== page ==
Week 5, and the prize for ‘most moving moment’ goes to the child who hung on the bars outside the window, watching as the very last instrument went away…
But most charming went to the boy who asked where ‘the sea voice’ was, meaning the ocean drum.
2 drums shared between 3 schools means this one does get asked for… we have ordered a third!
The children love the tin whistles we brought. Always sought after, the cry ‘fairi, fairi!’ (flute) goes up if they’ve been hidden away, the older children have learned not to overblow, and at least one child is exploring melody. We brought them for staff, really, so they would have a voice to cut through the drumming, but the children love them too much and the trainees never get a go.
This week we ran experiential sessions for the teaching staff in Beit Sahour and Dar al-Kalima, which were joyous. As ever, staff responded with enthusiasm despite being tired from full days of teaching, and engaged with creative music making from the moment they entered the room. Traditional rhythms dominated, of course, but people were also willing to try out some of the games we use with the children, and several of the more reluctant then enjoyed leading the group, playing ‘conductor’ and ‘start, stop’!
We also enjoyed some time with older children this week, at Dar al Kalima. Unlike many of their English counterparts, these mid-teenagers responded to us straight away with good humour and willingness to participate. It was fast and good fun, playing with rhythms on percussion of all kinds. They taught us some things about Arabic rhythms too! (Hazel’s still trying to figure out exactly how 6 goes into 4 like that…)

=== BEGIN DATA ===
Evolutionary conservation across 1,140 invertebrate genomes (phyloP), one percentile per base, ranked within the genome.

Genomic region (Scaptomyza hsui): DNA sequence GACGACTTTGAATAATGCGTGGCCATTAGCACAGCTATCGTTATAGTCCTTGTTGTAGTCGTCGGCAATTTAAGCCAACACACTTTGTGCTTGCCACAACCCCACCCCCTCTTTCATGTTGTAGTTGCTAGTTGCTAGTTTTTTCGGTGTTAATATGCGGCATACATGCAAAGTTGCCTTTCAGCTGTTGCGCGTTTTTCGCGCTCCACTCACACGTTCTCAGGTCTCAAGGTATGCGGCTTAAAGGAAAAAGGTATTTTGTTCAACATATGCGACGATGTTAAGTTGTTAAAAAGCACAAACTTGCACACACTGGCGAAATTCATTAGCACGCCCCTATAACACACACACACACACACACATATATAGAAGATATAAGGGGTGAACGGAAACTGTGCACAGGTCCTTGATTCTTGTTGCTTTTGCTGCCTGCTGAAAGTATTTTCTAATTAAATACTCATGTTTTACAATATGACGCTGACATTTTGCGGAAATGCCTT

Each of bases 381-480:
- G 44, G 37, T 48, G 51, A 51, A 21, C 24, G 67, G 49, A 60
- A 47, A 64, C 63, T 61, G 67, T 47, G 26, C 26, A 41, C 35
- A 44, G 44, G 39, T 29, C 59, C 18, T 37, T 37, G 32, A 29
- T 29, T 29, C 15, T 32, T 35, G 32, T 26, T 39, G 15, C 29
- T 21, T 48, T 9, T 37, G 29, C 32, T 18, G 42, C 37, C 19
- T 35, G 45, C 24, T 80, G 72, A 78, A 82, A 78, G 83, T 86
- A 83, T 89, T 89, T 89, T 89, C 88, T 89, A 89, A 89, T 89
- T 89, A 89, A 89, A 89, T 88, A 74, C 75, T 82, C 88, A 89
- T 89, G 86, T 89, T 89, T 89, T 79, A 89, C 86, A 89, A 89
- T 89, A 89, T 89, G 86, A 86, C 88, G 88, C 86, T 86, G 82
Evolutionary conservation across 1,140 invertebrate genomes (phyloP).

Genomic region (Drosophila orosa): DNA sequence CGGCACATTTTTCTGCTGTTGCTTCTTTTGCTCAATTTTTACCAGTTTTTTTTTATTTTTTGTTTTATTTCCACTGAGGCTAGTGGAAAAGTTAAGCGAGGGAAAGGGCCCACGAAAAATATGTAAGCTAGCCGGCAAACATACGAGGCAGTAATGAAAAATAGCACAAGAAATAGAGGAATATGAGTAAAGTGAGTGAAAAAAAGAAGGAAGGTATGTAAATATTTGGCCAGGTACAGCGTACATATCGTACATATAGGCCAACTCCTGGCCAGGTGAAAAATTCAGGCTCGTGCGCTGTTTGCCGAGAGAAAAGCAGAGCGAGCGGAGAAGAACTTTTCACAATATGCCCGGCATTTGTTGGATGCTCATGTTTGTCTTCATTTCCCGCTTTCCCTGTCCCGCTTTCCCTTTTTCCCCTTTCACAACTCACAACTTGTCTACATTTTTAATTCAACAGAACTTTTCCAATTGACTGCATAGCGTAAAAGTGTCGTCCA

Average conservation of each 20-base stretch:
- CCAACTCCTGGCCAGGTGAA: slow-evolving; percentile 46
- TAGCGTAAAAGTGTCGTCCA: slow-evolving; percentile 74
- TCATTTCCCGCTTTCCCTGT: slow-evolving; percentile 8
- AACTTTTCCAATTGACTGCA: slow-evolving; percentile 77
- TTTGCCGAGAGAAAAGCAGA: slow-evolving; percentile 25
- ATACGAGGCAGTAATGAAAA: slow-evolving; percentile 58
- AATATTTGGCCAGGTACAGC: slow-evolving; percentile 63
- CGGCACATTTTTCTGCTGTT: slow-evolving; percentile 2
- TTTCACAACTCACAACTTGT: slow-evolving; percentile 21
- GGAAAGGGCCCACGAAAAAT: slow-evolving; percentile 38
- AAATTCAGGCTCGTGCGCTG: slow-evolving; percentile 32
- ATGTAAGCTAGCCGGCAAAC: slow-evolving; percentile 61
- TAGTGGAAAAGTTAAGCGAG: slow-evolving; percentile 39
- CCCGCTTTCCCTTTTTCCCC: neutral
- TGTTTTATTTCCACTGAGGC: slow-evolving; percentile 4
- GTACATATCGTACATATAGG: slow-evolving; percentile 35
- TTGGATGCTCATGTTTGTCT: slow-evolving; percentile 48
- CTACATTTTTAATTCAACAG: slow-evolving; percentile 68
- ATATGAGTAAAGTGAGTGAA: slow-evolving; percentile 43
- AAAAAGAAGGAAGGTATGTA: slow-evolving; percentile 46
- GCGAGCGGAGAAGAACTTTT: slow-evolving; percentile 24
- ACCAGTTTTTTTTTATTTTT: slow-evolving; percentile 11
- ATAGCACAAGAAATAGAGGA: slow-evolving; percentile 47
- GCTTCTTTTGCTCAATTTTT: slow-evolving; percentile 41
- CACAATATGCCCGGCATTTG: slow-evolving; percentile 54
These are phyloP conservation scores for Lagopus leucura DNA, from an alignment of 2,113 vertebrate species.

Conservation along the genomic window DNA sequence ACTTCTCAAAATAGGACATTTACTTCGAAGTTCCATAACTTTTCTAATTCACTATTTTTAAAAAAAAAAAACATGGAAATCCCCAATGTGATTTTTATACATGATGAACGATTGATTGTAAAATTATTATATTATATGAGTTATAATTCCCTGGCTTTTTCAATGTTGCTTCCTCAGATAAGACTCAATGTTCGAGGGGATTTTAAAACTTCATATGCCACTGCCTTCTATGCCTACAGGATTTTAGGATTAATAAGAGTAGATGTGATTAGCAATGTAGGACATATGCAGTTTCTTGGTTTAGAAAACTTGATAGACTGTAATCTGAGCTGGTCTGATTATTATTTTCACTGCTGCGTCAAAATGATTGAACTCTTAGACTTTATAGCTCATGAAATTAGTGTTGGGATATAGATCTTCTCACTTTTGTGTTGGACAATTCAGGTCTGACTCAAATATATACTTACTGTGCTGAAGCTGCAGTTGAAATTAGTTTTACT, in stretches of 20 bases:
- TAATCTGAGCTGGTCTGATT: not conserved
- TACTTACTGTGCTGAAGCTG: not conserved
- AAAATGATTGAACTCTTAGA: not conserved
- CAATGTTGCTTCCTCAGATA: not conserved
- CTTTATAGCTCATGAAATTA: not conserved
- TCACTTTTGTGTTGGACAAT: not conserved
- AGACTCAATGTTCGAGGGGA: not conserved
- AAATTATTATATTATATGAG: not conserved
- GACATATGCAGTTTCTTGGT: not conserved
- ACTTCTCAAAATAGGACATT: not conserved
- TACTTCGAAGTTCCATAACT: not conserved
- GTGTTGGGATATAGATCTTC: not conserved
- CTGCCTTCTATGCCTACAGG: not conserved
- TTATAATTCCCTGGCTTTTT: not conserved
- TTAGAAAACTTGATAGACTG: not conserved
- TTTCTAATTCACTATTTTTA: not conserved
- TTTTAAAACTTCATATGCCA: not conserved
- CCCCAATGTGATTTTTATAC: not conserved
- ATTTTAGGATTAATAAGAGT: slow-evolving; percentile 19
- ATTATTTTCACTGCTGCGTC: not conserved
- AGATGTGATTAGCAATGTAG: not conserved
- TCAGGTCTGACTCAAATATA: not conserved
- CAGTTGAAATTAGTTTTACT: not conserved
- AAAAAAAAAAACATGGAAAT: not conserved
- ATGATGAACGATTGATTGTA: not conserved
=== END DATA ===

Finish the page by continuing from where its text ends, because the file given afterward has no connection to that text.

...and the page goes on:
The booklet to be given to staff was essentially finished, and the search for a translator underway, after a week or so of writing, checking, editing, rewriting… so Friday was a quiet day and another trip to the music shop, hoping for the ocean drum which is proving sadly elusive. Came away with more clavé and some brightly coloured shakers.
Saturday was our last day at Hope School, Ramallah, which felt sad - the time has gone so fast – but we are so lucky that it has been such a totally positive experience. We worked with our usual groups and said goodbye to the children… and as a coincidence, we were invited to the youngest children’s celebration of the Olive harvest, which was a cheerful way to end. They sang half a dozen traditional harvest songs with real energy, accompanied skilfully by the music teacher on keyboard. We then ate a traditional meal of salad – with olives of course – and a bread like pizza base fried with sesame seeds and herbs, absolutely delicious!
The week has finished with another harvest celebration, this time with the church community at EL Beit Sahour. We have made some good friends here, and can’t believe how little time there is left to spend with them. Our next blog entry will be made either just before leaving or after we get back, so until then, we leave you with thoughts of the week ahead; our last sessions, the gathering of all 3 schools and the ending of the project.
Team Beit Sahour.